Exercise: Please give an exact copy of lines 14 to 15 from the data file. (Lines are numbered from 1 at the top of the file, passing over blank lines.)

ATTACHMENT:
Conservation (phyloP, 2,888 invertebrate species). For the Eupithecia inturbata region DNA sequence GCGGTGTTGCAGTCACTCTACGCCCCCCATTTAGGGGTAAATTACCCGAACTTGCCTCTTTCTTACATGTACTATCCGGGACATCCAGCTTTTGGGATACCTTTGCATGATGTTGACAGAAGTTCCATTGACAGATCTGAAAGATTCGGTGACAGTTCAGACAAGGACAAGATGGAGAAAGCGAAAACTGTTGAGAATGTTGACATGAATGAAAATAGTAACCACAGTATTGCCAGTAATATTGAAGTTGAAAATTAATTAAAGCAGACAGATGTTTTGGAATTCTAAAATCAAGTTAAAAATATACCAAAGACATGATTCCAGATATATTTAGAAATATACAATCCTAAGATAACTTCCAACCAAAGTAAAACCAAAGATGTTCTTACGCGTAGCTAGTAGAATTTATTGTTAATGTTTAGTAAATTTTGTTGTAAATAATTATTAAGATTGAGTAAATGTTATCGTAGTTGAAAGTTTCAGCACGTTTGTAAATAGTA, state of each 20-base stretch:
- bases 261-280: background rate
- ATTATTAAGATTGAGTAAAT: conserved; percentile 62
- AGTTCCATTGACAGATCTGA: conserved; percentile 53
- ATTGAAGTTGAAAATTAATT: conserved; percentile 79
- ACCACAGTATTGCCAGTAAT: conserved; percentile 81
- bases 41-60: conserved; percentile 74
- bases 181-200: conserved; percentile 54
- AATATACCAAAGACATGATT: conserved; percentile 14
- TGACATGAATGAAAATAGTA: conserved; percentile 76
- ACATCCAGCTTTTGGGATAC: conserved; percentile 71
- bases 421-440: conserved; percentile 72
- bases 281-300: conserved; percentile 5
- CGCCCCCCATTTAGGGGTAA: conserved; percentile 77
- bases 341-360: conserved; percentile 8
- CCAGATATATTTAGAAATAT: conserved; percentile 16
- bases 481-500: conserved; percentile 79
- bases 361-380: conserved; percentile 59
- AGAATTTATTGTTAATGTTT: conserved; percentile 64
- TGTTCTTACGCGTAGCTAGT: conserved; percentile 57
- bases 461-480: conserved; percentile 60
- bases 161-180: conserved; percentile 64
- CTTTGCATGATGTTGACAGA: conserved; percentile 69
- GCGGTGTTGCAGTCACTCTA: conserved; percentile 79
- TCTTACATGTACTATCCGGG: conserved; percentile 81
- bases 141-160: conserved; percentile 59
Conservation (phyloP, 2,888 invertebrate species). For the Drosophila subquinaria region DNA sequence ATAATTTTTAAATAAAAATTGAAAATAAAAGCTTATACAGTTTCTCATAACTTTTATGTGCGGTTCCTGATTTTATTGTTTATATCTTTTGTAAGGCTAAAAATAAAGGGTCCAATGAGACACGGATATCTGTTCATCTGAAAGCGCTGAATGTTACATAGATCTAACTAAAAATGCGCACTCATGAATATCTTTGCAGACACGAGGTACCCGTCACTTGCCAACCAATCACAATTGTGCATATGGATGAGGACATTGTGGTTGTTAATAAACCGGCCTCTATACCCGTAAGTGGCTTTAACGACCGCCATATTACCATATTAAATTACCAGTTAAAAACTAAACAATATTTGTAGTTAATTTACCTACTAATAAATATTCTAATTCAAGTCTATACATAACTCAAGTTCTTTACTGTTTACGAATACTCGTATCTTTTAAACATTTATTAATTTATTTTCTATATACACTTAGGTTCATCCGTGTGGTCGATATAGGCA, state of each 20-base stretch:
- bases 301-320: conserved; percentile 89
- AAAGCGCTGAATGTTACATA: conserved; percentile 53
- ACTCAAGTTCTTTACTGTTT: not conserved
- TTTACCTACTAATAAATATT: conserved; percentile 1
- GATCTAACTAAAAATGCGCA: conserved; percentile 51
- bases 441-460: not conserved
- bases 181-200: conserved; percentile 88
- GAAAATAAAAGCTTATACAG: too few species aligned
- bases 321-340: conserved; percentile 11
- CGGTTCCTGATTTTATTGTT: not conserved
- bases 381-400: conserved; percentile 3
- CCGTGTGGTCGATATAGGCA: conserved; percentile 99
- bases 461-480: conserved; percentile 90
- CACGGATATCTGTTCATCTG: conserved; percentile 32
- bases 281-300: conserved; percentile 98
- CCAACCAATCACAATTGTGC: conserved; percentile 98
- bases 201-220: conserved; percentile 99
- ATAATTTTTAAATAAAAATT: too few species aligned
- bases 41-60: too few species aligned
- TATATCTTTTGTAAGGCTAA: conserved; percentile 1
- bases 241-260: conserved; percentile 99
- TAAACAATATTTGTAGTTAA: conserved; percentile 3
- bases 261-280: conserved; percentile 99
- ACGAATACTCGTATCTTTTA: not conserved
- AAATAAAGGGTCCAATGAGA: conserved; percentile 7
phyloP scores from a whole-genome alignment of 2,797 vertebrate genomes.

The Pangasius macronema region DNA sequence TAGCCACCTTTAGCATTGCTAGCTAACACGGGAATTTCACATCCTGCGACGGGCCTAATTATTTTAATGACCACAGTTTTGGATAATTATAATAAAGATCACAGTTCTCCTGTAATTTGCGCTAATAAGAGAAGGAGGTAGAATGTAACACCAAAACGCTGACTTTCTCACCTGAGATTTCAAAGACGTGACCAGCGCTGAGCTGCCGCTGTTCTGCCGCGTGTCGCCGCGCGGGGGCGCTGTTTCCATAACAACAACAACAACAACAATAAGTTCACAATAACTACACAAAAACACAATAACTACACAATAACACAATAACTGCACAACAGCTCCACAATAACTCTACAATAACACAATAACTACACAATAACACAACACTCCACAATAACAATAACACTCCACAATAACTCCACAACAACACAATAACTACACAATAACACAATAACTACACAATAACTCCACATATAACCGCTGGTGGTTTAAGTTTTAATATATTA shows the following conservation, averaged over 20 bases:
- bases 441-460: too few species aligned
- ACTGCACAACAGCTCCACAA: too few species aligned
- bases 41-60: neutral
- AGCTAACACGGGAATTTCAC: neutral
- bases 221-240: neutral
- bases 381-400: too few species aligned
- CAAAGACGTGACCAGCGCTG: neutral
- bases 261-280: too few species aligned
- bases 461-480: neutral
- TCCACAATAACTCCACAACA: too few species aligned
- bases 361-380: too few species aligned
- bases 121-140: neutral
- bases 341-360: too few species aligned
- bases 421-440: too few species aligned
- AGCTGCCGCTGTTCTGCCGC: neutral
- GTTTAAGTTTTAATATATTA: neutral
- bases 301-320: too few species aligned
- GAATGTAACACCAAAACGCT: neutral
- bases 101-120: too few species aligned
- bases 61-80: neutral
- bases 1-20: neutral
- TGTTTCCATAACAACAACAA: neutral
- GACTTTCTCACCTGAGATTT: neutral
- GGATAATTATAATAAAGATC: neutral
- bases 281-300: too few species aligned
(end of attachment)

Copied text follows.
- CGCCCCCCATTTAGGGGTAA: conserved; percentile 77
- bases 341-360: conserved; percentile 8